Please leave a comment on these two paragraphs below :
I believe the main reason you cannot make specific performance the main remedy is because the law cannot force someone to perform for another. This borders on and resembles involuntary servitude and can be seen as infringing on someone's personal liberties. We all have the right to free will; for the law to force anyone to do something would be oppressive and would be going against those rights and freedom. If someone should breach a contract then monetary damages should bring the wronged party back to the status they were at before, if not then close to it.
I do not believe that we should rely on specific performance rather than on monetary damages, specifically for the reason stated above, of course, the biggest negative in my opinion. Even if the law were to force someone to do something then who's to say that person would perform their part to the best of their abilities? I think this would open the door for more lawsuits in the end. Specific performance would be good in that it would reinforce the trust put into a contract that the parties willfully entered into. It would also give greater power to the value of someone's word and promises. Furthermore, specific performance would probably cut down lawsuits and court traffic since there would be no guessing game; what the parties' obligations are would be cut and dry within the terms of the contract.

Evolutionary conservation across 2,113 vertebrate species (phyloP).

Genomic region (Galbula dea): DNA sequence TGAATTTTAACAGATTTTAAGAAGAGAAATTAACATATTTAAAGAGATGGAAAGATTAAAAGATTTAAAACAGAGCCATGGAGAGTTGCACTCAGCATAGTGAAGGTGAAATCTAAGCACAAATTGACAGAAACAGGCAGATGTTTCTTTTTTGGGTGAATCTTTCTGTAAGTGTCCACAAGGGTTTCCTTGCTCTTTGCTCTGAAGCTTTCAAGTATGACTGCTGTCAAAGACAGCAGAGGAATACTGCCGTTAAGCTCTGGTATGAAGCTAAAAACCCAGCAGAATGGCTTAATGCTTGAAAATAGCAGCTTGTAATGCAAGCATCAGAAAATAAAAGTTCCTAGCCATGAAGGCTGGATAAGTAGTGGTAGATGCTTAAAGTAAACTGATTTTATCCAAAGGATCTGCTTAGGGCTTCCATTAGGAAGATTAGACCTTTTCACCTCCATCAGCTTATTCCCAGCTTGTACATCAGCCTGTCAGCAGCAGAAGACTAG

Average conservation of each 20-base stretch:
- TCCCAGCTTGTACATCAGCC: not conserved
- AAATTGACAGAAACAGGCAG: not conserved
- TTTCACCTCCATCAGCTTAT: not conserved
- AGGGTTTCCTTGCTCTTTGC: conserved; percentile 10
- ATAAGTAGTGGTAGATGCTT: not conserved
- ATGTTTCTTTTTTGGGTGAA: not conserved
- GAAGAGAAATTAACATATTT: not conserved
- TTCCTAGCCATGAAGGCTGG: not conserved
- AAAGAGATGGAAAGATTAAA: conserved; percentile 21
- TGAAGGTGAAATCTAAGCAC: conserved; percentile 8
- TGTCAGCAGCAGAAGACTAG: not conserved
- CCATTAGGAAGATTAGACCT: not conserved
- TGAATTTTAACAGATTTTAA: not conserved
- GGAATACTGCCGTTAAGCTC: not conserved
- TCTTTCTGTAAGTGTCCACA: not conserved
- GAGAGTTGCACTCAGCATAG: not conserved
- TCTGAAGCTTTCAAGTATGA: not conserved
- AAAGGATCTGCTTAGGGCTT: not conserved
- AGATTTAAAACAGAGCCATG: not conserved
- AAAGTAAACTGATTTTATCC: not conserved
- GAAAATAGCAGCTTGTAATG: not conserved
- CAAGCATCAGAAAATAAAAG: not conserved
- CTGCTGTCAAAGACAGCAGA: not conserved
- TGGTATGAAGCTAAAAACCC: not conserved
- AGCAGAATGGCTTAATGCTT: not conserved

First question :
The UCC does not require that a contract for the sale of goods be "fair." Should the Code require that a contract be fair, or would this unnecessarily derogate the principle of freedom of contract?
Second question :
The Code establishes a minimum level of quality when it states in the warranty of merchantability that goods must be "merchantable," or "fit for the ordinary purpose intended and of fair, average quality." Is this a reasonable minimum level of quality and safety? Is it necessary?
I don't think that the UCC code should require that a contract be fair, due to the fact that this wound unnecessarily derogate the principle of freedom of contract. I think that the parties involved within the stipulations for a contract of sale should be given full freedom and discretion in deciding upon whether or not a contract is satisfactory, before they enter into a ...
The UCC and contracts of the sales of goods are given.